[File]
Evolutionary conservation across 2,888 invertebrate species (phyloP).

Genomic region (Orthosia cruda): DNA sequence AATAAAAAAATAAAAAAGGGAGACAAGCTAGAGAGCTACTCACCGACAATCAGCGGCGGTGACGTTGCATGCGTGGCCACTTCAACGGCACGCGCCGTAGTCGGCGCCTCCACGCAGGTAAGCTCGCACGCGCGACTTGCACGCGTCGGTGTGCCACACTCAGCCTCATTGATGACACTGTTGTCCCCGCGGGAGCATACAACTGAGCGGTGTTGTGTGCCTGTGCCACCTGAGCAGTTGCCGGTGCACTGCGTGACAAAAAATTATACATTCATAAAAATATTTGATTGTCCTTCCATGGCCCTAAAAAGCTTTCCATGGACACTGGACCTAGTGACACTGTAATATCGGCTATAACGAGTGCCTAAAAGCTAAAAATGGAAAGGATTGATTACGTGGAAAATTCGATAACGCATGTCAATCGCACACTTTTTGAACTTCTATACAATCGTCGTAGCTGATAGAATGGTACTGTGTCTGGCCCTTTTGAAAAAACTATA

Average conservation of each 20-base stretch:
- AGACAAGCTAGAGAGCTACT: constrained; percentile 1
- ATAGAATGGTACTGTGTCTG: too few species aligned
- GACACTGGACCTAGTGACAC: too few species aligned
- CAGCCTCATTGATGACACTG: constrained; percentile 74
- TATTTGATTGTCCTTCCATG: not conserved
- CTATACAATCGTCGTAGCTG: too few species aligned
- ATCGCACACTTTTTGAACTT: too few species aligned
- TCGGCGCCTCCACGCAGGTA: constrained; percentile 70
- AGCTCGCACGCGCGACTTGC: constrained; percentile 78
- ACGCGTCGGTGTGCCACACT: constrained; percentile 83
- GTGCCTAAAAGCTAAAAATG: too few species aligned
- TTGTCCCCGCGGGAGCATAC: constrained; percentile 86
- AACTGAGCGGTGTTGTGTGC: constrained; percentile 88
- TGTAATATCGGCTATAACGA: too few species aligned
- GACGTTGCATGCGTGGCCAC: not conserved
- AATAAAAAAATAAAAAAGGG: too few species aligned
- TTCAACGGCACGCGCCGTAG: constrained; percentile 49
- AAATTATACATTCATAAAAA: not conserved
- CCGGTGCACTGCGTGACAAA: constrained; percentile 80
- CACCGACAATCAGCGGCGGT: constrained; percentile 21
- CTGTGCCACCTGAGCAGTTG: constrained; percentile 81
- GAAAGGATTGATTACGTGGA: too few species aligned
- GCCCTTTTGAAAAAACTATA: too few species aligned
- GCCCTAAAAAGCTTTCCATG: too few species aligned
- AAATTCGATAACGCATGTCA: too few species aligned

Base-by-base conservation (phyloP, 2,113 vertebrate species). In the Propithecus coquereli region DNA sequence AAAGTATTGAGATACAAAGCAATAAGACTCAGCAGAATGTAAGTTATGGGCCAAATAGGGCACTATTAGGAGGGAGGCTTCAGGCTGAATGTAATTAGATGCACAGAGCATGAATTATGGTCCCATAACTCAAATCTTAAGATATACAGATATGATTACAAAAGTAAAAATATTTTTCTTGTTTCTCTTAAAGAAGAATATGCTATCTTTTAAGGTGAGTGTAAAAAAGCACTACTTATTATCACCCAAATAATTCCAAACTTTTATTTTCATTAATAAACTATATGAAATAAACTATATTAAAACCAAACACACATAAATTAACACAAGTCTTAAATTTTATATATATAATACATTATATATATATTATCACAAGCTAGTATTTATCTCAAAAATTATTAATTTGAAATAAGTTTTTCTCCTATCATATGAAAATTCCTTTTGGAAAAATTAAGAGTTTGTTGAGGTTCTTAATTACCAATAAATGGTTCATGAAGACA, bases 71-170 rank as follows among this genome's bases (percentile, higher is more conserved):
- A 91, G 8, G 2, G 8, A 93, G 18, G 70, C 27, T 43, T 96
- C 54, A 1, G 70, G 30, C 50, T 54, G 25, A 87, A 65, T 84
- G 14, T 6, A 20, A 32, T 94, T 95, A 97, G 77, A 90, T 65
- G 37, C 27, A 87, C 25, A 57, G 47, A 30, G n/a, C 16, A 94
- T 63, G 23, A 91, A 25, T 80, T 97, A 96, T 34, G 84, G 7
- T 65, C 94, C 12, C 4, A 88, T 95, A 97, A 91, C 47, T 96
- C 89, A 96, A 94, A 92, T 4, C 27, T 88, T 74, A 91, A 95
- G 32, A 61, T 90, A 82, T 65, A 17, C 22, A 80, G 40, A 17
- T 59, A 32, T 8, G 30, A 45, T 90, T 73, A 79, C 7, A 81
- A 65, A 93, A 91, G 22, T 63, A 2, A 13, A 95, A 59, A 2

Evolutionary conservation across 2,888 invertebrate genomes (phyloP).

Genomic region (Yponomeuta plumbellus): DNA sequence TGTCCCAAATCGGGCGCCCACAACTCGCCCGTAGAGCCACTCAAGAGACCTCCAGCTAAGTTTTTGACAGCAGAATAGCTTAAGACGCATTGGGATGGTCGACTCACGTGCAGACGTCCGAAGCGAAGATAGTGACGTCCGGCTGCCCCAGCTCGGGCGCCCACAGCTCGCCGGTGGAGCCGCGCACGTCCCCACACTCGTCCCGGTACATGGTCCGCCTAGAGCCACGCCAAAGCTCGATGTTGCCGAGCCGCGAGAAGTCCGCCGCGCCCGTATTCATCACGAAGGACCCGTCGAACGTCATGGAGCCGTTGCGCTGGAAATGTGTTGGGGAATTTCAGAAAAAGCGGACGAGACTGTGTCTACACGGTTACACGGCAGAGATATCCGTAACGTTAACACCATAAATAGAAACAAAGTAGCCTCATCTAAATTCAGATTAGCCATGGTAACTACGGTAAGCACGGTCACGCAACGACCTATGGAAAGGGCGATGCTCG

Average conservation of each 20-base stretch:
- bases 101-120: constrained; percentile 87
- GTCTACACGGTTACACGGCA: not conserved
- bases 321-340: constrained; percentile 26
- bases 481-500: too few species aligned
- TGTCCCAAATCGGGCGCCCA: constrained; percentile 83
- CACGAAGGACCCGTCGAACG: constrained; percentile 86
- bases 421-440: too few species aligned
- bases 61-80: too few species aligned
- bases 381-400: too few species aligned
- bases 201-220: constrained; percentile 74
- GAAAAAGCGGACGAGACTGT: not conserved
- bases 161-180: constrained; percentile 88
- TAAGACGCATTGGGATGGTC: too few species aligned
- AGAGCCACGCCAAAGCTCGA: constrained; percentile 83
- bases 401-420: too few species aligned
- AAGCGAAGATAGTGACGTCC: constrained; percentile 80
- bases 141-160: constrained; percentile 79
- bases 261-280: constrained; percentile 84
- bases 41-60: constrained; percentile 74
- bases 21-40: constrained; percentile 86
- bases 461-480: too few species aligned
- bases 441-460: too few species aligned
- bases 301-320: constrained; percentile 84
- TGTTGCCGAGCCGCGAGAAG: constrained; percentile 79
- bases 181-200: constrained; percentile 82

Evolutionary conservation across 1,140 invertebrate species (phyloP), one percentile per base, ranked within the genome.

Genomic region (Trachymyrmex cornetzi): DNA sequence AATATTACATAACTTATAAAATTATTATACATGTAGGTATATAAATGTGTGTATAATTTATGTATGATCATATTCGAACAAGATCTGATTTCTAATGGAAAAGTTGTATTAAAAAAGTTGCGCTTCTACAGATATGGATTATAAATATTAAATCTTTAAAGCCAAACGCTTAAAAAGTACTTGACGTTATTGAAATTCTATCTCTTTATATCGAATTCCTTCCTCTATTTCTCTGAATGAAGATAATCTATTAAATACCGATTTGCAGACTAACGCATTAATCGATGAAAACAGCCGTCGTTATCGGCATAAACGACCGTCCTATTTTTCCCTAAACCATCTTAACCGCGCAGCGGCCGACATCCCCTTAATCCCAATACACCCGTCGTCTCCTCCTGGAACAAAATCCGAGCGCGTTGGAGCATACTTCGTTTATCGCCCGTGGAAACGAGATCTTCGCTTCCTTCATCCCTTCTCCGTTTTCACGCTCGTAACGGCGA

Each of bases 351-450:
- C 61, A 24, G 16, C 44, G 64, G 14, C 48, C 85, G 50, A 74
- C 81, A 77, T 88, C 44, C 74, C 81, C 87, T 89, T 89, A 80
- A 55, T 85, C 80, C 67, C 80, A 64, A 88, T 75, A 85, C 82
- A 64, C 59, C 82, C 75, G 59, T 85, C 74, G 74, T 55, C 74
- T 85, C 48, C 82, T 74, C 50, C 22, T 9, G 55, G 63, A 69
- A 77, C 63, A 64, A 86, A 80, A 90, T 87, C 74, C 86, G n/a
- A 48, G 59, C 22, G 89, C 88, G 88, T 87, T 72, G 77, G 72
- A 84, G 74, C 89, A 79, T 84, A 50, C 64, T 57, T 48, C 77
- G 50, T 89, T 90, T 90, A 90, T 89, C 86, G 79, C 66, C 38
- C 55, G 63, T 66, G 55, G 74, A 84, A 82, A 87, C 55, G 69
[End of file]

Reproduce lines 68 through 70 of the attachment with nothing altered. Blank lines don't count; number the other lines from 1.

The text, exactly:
Evolutionary conservation across 1,140 invertebrate species (phyloP), one percentile per base, ranked within the genome.

Genomic region (Trachymyrmex cornetzi): DNA sequence AATATTACATAACTTATAAAATTATTATACATGTAGGTATATAAATGTGTGTATAATTTATGTATGATCATATTCGAACAAGATCTGATTTCTAATGGAAAAGTTGTATTAAAAAAGTTGCGCTTCTACAGATATGGATTATAAATATTAAATCTTTAAAGCCAAACGCTTAAAAAGTACTTGACGTTATTGAAATTCTATCTCTTTATATCGAATTCCTTCCTCTATTTCTCTGAATGAAGATAATCTATTAAATACCGATTTGCAGACTAACGCATTAATCGATGAAAACAGCCGTCGTTATCGGCATAAACGACCGTCCTATTTTTCCCTAAACCATCTTAACCGCGCAGCGGCCGACATCCCCTTAATCCCAATACACCCGTCGTCTCCTCCTGGAACAAAATCCGAGCGCGTTGGAGCATACTTCGTTTATCGCCCGTGGAAACGAGATCTTCGCTTCCTTCATCCCTTCTCCGTTTTCACGCTCGTAACGGCGA

Each of bases 351-450: